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Recent Posts in the Relocation Category

  • Should I Move Out During the Divorce?

    Should I Move Out During the Divorce? When couples divorce, they should anticipate many significant changes in their lives, not the least of which could be a change in residence. During a divorce, the typical custom is for one spouse to move out, while the other resides in their shared home, at least until permanent plans can be arranged. If either spouse wishes to keep the house, they may choose to negotiate a trade during property division, forfeiting other assets in favor of the home. And, in cases where children are involved, the parent with primary custody ...
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  • What You Need to Know About International Child Custody

    What You Need to Know About International Child Custody Child custody issues are never easy, but if you and your co-parent live in different countries, dealing with joint custody or visitation can be quite complicated. The U.S. Census Bureau tells us that international marriages are becoming more and more common, which means there will be more children born of parents from different countries. Our modern society has become much more global, which can be beneficial for several reasons, but it presents very specific challenges in child custody cases. Joint physical custody could be ...
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  • Relocating with Your Child After Divorce

    Relocating with Your Child After Divorce There are several reasons why a divorced parent may wish to relocate with their child. He or she may have a new job opportunity that will put them in a better financial position. Or they may wish to remarry or move to an area that is closer to extended family. Whatever the reason, however, divorced parents can’t just pack up and move as easily as most people. They must first consider how the relocation will affect child custody and visitation arrangements. Can I relocate with my child? In Oregon, custodial parents are ...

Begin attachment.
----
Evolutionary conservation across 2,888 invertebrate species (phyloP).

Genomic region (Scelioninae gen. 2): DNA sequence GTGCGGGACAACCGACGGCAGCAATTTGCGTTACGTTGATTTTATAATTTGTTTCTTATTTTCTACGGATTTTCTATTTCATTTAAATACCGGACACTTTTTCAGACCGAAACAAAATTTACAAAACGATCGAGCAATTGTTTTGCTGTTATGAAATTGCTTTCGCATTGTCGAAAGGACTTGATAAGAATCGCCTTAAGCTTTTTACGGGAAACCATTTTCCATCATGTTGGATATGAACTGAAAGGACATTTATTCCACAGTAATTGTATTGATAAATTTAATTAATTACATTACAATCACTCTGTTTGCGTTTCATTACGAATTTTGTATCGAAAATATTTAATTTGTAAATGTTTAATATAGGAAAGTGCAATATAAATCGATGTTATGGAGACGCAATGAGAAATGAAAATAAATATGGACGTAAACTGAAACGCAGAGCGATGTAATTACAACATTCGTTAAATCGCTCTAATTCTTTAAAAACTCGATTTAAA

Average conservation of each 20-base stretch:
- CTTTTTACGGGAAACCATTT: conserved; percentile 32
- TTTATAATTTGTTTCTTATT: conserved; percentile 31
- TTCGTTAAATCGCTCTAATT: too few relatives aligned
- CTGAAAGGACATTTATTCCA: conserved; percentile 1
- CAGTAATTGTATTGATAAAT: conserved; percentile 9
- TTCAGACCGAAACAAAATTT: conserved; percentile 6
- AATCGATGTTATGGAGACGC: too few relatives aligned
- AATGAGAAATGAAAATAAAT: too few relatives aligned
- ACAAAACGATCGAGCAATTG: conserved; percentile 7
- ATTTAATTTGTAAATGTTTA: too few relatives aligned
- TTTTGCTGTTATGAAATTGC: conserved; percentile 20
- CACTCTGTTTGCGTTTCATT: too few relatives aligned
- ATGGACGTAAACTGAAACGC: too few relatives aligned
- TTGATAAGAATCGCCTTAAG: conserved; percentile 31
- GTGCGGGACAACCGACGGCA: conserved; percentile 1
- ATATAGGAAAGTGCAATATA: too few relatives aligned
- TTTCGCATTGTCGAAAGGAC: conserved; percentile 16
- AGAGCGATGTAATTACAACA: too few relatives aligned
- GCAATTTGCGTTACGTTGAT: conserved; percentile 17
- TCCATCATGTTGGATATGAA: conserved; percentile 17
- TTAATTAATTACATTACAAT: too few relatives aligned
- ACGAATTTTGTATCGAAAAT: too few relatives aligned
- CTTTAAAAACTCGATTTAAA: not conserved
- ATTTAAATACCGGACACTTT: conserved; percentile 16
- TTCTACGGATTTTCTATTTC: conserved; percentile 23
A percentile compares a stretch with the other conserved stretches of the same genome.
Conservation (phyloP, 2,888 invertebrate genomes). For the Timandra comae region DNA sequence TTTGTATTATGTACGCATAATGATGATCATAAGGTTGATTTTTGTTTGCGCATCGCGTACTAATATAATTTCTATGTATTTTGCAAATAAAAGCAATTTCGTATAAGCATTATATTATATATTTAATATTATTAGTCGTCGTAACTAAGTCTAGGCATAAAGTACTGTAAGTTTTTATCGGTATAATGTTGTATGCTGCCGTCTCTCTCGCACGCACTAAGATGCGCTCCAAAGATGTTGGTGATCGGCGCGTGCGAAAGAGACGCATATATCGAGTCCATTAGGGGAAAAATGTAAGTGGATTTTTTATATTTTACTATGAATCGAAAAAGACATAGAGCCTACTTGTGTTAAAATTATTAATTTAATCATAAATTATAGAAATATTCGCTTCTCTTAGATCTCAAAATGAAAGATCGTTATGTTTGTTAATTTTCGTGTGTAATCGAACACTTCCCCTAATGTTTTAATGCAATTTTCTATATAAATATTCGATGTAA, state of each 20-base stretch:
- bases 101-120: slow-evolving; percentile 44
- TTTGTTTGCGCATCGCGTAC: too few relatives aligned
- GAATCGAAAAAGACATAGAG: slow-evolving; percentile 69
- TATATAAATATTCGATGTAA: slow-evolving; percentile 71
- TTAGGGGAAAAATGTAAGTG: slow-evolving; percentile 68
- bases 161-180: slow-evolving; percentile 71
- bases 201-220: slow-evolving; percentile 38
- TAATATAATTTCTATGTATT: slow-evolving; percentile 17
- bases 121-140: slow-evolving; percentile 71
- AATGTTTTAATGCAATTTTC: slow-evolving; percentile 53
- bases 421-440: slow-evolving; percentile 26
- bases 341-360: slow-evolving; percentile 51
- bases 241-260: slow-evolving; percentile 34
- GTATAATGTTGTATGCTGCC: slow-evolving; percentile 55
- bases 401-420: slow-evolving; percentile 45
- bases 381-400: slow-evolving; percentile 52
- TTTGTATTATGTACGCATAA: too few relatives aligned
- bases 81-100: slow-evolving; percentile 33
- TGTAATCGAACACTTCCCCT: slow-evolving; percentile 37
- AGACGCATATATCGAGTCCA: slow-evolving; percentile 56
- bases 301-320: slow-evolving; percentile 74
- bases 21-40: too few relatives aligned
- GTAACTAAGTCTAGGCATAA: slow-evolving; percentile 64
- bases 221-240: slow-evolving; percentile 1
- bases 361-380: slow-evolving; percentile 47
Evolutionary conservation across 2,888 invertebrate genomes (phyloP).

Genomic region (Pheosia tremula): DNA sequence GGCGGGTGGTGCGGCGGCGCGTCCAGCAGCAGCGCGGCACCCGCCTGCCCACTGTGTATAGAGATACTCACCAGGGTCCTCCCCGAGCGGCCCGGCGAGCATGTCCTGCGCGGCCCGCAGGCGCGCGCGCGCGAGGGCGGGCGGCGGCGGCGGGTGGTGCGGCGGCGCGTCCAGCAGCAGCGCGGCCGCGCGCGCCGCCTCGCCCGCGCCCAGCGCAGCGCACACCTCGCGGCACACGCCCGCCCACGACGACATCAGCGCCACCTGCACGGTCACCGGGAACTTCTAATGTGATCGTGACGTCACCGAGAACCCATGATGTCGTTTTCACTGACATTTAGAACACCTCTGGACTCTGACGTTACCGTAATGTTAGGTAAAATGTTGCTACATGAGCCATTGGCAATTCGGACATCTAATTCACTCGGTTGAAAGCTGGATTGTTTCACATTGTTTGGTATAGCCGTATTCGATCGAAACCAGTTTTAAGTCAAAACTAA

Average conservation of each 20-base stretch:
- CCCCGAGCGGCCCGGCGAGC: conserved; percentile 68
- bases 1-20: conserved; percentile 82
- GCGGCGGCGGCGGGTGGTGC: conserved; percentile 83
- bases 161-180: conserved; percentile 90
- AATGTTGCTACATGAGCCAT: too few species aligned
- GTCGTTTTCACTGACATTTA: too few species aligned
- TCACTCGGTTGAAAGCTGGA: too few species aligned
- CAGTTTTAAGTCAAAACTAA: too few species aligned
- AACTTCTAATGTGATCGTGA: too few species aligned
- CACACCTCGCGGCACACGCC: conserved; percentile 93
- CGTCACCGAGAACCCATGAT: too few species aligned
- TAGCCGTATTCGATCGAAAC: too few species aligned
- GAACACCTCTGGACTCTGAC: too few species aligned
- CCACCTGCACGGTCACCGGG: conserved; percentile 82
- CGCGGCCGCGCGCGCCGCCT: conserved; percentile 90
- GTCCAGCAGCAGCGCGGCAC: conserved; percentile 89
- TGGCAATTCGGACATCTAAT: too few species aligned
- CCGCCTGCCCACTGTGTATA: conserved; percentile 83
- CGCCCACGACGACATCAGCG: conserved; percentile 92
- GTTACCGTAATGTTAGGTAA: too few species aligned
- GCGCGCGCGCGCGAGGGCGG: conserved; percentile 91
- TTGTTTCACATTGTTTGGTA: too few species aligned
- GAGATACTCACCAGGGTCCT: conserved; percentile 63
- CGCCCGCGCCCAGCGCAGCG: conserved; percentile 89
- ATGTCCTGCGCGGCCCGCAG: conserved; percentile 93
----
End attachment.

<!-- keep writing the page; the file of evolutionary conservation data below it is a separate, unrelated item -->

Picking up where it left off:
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  • Creating a Realistic Long-Distance Parenting Plan

    Creating a Realistic Long-Distance Parenting Plan If you have children with your ex-spouse and live a distance from each other, establishing a workable parenting plan is likely one of the most important issues you will negotiate in your case. When it comes to co-parenting, protecting the best interest of your child is vital. In fact, the court will not make a decision based on your interests or the wishes of your spouse – only the best interests of your child. Tips for creating an effective co-parenting plan: Maintain Regular Visits A good parenting plan involves contact ...
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